LG Brings New Indoor VRF Heat Pump to the US Market, Filling a Void for Urban HVAC Design

New LG Multi V Space

For some time now I have been advocating for an indoor single phase VRF (variable refrigerant flow) split system with a horizontal discharge condensing unit for window, through the wall and/or louver applications. Even though VRF systems have the capability for long refrigerant piping runs for outdoor roof or areaway space, sometimes that space is just not available to designers and contractors. Many condo or coop boards will not allow multi-dwelling building unit owners to put there equipment in common areas like roofs or courtyards. Inevitably, many are forced into using thru-the-wall condensing units in order to have central air conditioning in their residences. As a result, the highest efficiency alternative, VRF,  is not a consideration because a through wall system was not available. Consequently, condo owners and smaller commercial tenants would have to settle for a 12 SEER thru-the-wall condensing unit instead of a 18+ SEER VRF alternative with variable speed compressor for additional partial load efficiency.

LG has answered the call for a single phase through wall option with its new Multi V Space hi-rise VRF solution. This 4.4 ton unit has a front condenser air inlet and outlet that sits flush against an exterior louver. It is designed to operate in turbulent wind conditions, which is often the case in hi-rise buildings in urban settings like Manhattan, San Francisco or Chicago. Condenser air discharge airflow is adjustable in three directions to prevent condenser air short cycling. Service and control access is all through a single interior panel located within the space. Refrigerant piping is flexible with connections at the rear or either side. Unlike the larger commercial 3 phase units, no condenser air discharge ductwork is required indoors. An optional automatic louver can open and close with system interlock to prevent draft in off cycles. The unit is quiet with projected sound power ratings at or below 55 dB(A). At only around 19″ deep, the unit footprint will mean very little floor area loss in an apartment or office.

Although the Multi V Space has been announced in the US, it is only currently available for purchase in Europe and Asia, but will be available in the US market shortly.  Click here for a link to preliminary PDF literature on the equipment.  This unit can be paired with any of LG’s indoor evaporators, both ducted and ductless,  just like its standard outdoor heat pump counterpart. The flexibility of the system should open up a world of options for HVAC design and layout in multi-tenant urban environments where exterior HVAC equipment space is not an alternative. It will be interesting to see if competitors develop a similar alternative once the Multi V  Space hits the market. More on this product as it becomes available.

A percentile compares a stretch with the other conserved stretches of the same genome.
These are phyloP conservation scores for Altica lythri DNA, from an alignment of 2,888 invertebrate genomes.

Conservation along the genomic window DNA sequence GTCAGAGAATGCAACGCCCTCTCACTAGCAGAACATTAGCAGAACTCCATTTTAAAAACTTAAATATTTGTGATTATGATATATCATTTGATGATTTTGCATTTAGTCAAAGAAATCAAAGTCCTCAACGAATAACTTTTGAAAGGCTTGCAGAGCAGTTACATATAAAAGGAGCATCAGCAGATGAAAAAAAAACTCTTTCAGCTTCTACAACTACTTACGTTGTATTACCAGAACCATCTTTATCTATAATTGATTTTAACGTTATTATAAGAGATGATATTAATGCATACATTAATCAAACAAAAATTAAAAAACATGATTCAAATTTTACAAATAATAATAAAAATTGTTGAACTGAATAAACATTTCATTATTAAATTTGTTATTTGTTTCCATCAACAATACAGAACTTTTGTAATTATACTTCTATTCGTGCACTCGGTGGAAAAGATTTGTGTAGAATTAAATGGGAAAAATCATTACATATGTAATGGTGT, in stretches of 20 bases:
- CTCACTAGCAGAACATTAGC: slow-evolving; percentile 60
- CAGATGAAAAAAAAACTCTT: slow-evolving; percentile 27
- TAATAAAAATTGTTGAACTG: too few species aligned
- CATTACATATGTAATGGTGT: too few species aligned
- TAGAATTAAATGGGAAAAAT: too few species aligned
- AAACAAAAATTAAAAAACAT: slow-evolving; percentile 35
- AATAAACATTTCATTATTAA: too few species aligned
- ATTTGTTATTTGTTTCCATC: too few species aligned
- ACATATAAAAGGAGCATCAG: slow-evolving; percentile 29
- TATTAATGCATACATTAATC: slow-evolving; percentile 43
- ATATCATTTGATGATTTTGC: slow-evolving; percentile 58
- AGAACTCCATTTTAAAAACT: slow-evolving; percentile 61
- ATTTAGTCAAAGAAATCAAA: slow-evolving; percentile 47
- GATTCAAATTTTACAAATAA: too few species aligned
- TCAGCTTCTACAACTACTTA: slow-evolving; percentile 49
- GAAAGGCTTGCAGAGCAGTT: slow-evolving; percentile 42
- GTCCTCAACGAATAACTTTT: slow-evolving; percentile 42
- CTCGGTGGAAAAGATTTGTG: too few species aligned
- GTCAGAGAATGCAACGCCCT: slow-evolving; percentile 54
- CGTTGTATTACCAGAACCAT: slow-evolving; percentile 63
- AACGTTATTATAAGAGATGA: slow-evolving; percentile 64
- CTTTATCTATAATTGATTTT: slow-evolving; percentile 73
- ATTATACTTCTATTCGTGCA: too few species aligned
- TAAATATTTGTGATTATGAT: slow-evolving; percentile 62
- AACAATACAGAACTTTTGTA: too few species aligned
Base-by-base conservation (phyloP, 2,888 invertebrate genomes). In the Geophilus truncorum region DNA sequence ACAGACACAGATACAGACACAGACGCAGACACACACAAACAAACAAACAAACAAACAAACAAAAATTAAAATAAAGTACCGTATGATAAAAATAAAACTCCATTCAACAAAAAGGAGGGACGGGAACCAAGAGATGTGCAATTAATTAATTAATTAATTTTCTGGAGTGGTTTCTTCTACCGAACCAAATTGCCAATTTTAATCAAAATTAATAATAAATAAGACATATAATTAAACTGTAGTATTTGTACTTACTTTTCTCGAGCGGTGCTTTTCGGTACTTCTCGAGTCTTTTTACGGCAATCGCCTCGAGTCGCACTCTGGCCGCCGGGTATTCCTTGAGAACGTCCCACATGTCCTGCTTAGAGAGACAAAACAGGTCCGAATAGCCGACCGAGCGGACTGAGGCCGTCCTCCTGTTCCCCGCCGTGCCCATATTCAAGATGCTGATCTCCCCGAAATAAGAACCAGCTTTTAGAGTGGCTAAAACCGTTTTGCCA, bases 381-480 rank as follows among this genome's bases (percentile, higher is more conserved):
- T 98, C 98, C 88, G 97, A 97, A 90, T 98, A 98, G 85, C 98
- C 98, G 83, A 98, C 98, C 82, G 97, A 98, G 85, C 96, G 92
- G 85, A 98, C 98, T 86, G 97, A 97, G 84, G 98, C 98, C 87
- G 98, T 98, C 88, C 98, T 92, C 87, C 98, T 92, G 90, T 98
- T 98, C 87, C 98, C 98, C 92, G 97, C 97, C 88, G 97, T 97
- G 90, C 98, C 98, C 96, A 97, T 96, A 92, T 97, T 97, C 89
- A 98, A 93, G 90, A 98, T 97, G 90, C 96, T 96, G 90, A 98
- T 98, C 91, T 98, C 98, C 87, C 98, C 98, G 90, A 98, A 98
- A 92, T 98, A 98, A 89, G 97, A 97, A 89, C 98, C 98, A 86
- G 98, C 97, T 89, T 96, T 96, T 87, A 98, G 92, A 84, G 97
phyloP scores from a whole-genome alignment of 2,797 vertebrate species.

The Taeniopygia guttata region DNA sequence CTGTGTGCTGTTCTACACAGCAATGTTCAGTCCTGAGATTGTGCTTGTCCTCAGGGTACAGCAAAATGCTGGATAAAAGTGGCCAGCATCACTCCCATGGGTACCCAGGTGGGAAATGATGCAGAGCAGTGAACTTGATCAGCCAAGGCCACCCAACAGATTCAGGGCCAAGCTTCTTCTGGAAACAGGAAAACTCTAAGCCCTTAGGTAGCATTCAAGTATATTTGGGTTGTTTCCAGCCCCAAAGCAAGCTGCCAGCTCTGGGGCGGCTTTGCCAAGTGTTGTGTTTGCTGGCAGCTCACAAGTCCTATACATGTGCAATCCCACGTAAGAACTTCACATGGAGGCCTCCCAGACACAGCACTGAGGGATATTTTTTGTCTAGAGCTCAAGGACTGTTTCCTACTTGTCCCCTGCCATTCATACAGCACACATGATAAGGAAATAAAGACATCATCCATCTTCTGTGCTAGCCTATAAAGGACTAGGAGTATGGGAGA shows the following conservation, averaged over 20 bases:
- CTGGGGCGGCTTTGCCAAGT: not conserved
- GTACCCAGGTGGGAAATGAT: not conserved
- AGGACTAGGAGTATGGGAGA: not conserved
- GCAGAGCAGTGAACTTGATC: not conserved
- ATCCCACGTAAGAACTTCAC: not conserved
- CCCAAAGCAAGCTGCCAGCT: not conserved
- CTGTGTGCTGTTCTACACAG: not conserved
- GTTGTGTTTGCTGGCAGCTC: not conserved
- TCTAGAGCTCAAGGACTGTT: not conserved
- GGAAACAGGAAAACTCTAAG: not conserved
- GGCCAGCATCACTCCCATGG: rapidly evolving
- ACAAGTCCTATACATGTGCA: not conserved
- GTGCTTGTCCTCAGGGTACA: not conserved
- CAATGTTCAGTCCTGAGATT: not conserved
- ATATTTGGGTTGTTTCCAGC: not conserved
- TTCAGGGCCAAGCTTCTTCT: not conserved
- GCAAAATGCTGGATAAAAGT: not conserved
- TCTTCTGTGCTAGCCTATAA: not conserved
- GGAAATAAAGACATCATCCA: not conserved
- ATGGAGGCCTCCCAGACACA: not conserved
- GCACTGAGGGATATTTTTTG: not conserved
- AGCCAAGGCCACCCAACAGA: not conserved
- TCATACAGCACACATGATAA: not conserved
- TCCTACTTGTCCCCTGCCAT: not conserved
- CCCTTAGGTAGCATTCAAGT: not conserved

As always, to keep up to date with what’s new in HVAC technology, visit our website at airideal.com and follow us on Twitter @airideal and at our Facebook page!

Advertisements

Conversion from Fuel Oil to Natural Gas Even Sweeter in 2013

Spot Market Prices 2013In our annual review of home heating fuels on Long Island, nothing has changed except for the widened gap between fuel oil and Natural gas prices. Today, “Prices for crude oil and natural gas moved in opposite directions after the U.S. government issued weekly supply reports for both fuels. Benchmark oil for October delivery gained 93 cents, or 1.1 percent, to close at $108.37 a barrel on the New York Mercantile Exchange. But natural gas futures fell 10.5 cents, or 2.9 percent, to $3.575 per 1,000 cubic feet.” Read more here

The impact that shale hydraulic fracturing has had on the suppression and reduction of natural gas prices is phenomenal. According to an article this week in USA Today, “Now, the United States produces more natural gas than it can use. As a result, prices have plummeted… When supply eclipses demand, the only way to increase prices is to reduce the supply or increase demand. Reducing the supply is not an easy proposition for natural gas producers — their contracts on wells often require them to keep drilling in order to maintain the lease. That is why natural gas producers, like Exxon Mobil have pushed the Department of Energy to speed up its approval of applications to export natural gas.

In fact, while home heating oil and gasoline prices continue to escalate, the natural gas glut continues to suppress natural seasonal price spikes. The wellhead price of natural gas is down to less than $4 per thousand cubic feet. This is why it is an extremely good time for those who can convert to natural gas from oil to do so now.  According to NYSERDA, the current price of natural gas in New York State is $1.56 per Therm (or 100 CCF). There are 100,000 BTUs per Therm of natural gas.  Therefore, if you were to price natural gas versus no. 2 fuel oil by the BTU content of a gallon of oil (138,000 BTUs) the current rates would be $4.07 for a gallon of oil and $2.17 for a “gallon” of natural gas with the same heating capacity. Here in the northeast, a consumer can easily burn 1000 gallons of No. 2 fuel oil in a heating season, when equated to about 1000 CCF of natural gas for the same BTU output at $4.07 per gallon of oil and $2.17 per Therm, this equates to a $1900 savings in just one heating season. Based upon a 5 year Return On Investment payback, even a $9500.00 oil to gas conversion would put you ahead of the game.

For more information on heating fuels comparisons, including propane and geothermal, see our previous article here.

Try the following calculators for your own comparison:   ConEd Oil to Gas Heat Conversion Calculator     PSE&G Residential Oil to Gas Spreadsheet Calculator

As always, to keep up to date with what’s new in HVAC technology, visit our website at airideal.com and follow us on Twitter @airideal and at our Facebook page!